Walter Wangerin's cries of faith are cries from the heart, filling this book to overflowing with images of Christ's perfection and humanity's funny, painful, constant imperfection. Written with a poet's pen, this book's overwhelming strength is its style.
There is a hint of Annie Dillard here, when Wangerin details the sacrificial suicide of a spider who instinctively allows itself to become food for its off-spring. Yet this is a people-focused book, packed with vignettes of Wangerin's home life, encounters with his parishioners, and delightful fictional characters. One of these, "Moses Cornelius Mortality Swope," has an outrageously fresh and imaginative meeting with Jesus. It graphically contrasts the results of placing one's faith in what people say - such as "you'll be the death of me" -- rather than in the life-giving Lord.
Wangerin's Christ-illustrations range far beyond the comfortable middle- class metaphors readers are accustomed to, and this is the book's second major strength. His opening, title essay pictures Jesus as a peddler of "new rags" in the alleyways of a nameless cry. Exchanging new rags for old results in healing and wholeness for others, but leaves the Ragman broken and dying as he takes upon himself the literal wounds of the people with whom he deals.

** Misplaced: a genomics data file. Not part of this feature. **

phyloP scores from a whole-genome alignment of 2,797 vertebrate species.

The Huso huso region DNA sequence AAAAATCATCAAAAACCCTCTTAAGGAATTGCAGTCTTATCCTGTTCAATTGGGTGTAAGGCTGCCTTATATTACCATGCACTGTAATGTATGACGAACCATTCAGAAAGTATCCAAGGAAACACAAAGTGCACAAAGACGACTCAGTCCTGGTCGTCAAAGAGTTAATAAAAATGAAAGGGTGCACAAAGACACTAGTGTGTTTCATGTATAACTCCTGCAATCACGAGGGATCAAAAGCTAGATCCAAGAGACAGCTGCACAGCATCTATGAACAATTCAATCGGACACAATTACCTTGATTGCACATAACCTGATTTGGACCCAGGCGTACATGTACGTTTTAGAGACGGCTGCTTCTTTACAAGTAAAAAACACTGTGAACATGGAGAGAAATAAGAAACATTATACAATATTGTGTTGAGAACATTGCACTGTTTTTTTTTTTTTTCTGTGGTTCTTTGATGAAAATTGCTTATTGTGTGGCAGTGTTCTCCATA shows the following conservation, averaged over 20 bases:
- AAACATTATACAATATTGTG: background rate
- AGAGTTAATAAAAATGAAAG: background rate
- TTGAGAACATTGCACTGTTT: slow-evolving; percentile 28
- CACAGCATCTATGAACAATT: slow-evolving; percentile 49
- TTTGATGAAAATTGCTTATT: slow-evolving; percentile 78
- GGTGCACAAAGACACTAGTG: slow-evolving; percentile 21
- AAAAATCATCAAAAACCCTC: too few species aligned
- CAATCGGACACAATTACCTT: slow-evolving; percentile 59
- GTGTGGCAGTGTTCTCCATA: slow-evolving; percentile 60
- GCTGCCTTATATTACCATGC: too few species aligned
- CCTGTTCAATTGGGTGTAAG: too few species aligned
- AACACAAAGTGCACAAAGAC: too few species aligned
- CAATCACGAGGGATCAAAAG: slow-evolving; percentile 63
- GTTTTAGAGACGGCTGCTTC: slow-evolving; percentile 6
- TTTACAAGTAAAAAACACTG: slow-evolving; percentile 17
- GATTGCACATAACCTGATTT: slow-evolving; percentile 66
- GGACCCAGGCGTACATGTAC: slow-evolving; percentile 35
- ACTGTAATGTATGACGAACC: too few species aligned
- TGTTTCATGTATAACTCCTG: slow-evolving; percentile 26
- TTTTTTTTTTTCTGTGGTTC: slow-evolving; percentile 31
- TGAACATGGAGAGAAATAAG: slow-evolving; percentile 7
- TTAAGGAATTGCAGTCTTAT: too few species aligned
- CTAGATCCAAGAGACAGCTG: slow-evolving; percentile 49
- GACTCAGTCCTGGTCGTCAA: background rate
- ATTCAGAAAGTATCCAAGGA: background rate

In his nonwhimsical, meditative moments, Wangerin is equally as powerful. "We chirp theories like chickadees, because ignorance is a terrifying thing and we need the noise," he writes. "But when I can with courage know I do not know... then I am silenced. Then I am chilled by my own triviality--some dust at the edge of a desert. Nevertheless, you (God) kneel down, and find me, and tell me that you love me."
This collection is a treasure of insight and expressiveness that has the makings of a classic. Wangerin reveals himself and his purpose along the way: "I tell you the story, dear brothers and sisters, to say--tell stories. It is the fullness of witness."